CB: One thing we all should know by now is that bigots and bullies are always cowards. Almost invariably, they have to operate in the dark of night, or in large groups, or attack somebody from behind, or somebody who is more vulnerable because of their age, or their gender. So it’s not surprising to me that most of the folks who’ve been attacked have been female and elderly people because bigots are cowards. And they’re also usually very stupid, which is why they get caught most of the time, and I’m glad about that part.

We all have to recognize the fact that this “otherness” foolishness can include any of us at some point in time. Today, it’s Asians. It’s always Blacks and browns. But then it’s Jews, Muslims, people who practice other religions, people who love folk of the same gender, folk who worship differently. I mean, you know, there’s always this “otherness.”

LES: And something that Charles has always reminded me of is that “bigots have babies.” And so, when people say that it will be fine 30, 40 years from now, we see that racism transforms over time, bigotry transforms over time. That’s why freedom is a constant struggle, right? Because oppression is always changing. And bigots have babies.

Everyone cries out when they’re in pain. Some get hurt, and some don’t. I think it’s important to remember how Asians are racialized in the U.S. with constant otherness. Only a third of Asians in Atlanta were born in the U.S. Another third are naturalized, another third have a more vulnerable immigration status. That impacts fears of protesting. We need to be realistic about that as well. I think crying out when you’re four percent of the population is scary. And that is why that interracial solidarity is so important.

CB: It’s extremely important that we cry out when it’s not us that are the targets. Don’t wait for it to be your turn because these are your people. We all need to cry out when there’s evil and bigotry and wrong in our society.

I think it was [John Wesley Dobbs] who talked about the importance of “the three B’s”: the Book, the Ballot, and the Buck. It was those three things that made the difference during the 60s, when we changed this town. When Rich’s department store lost $10 million over the Christmas holiday in 1960, they said, Oh, you hadn’t explained it to me like that, people! They were willing then to sign an agreement to desegregate their facilities. But these folk don’t do these things out of the goodness of their heart. They’re influenced by your ability to vote them in or out of office, and your ability to withhold your economic strength from them. Those are the things that make the difference.

LES: What my generation has to learn from Charles’s generation: We can learn how to organize. We can learn how to adapt the things they did well. We can learn about human rights framing. The importance of writing your demands, and of including everyone. SNCC was famous, when they went down to Freedom Summer in 1964, for including anyone who had a passion for justice. It was led by Black youth, but there were also white students, Asian students, Latinx students, who went down not just to register voters, and not just to create freedom schools, but to create leadership from the grassroots. That’s the inspiration that I take.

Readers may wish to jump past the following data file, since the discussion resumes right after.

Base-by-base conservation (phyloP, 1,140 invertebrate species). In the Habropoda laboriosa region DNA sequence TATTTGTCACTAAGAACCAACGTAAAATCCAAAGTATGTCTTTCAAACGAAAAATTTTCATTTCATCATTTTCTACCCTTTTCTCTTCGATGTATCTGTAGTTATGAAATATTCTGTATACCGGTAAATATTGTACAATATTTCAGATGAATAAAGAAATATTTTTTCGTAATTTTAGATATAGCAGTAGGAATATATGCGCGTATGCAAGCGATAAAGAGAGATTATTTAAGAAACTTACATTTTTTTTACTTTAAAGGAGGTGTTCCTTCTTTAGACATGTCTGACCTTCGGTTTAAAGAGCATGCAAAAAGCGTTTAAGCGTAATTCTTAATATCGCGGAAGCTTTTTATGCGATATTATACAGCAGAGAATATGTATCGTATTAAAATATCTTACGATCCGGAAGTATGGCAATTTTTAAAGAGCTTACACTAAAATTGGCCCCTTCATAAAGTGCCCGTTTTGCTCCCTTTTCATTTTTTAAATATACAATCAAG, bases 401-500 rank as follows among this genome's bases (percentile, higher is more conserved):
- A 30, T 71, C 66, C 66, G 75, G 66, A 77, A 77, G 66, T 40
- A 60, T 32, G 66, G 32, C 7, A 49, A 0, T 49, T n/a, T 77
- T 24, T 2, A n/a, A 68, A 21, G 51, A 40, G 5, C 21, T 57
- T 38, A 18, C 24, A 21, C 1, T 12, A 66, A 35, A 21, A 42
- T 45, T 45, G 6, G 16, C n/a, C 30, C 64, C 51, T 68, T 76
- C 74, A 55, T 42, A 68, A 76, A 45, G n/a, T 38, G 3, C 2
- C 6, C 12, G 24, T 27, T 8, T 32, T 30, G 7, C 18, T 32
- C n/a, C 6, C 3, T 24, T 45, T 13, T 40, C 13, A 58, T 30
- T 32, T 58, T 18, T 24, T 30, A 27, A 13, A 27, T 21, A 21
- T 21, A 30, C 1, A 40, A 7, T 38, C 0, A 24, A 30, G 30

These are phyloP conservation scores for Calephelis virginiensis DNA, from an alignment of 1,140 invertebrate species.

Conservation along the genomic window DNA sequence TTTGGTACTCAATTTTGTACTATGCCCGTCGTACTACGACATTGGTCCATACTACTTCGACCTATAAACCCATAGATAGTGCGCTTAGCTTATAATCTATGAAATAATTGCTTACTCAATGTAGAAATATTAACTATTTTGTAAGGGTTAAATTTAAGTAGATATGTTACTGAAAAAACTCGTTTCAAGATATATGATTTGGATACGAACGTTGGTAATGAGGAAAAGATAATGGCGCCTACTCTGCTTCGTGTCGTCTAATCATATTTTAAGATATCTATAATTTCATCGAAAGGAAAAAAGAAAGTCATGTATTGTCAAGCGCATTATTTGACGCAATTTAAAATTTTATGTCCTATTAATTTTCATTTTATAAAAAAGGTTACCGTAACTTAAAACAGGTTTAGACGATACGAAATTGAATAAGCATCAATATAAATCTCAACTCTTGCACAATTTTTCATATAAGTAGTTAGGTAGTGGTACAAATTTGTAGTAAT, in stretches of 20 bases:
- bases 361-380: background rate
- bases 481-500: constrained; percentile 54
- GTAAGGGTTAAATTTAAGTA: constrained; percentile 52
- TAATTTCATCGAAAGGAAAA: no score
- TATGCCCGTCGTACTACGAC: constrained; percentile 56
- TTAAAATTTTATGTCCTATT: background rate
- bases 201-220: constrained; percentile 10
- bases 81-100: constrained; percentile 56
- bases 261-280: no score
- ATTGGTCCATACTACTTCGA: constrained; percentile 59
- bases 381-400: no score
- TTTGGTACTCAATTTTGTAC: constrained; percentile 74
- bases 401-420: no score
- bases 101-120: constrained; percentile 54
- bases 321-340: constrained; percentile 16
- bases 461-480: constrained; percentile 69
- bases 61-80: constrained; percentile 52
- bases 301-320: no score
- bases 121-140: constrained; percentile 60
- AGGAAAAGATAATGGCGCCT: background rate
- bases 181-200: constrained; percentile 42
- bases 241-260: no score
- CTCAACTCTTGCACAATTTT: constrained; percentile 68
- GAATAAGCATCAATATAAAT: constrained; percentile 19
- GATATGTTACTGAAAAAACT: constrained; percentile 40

In terms of how we are doing as a city, one thing I want to focus on is our report card on immigration. Georgia is widely considered to be the worst state to be an undocumented immigrant in for many reasons. We’re only one of three states to have a type of admissions ban in our public university system against undocumented young people. The only three states in the entire country are South Carolina, Georgia, and Alabama. And Georgia is considered the worst because we also ban students with DACA, Deferred Action for Childhood Arrivals, who have a temporary social security number, pay state and federal taxes, have a driver’s license. But they’re banned from the University of Georgia. They’re banned from Georgia Tech. They’re banned from Georgia College and State University.

CB: What’s going to make a difference, of course, is that people who can vote, vote. We need to be aware of the issues and the candidates, what they stand for, who they are, and vote for the best of them. Don’t wait to see who’s going to get in a race. Identify the people that you think should represent you, and help them to prepare themselves, and to qualify and campaign and win the seats in Congress and City Hall, or wherever else, so that you know that you are represented by people that you already know are representative of you. That’s what’s going to make all the difference. We have to do whatever we can to step up to the suppression of voter opportunities, and also the gerrymandering of office holders choosing their voters, as opposed to the voters choosing their office hours. That’s what’s going make all the difference in a state like Georgia and anywhere else.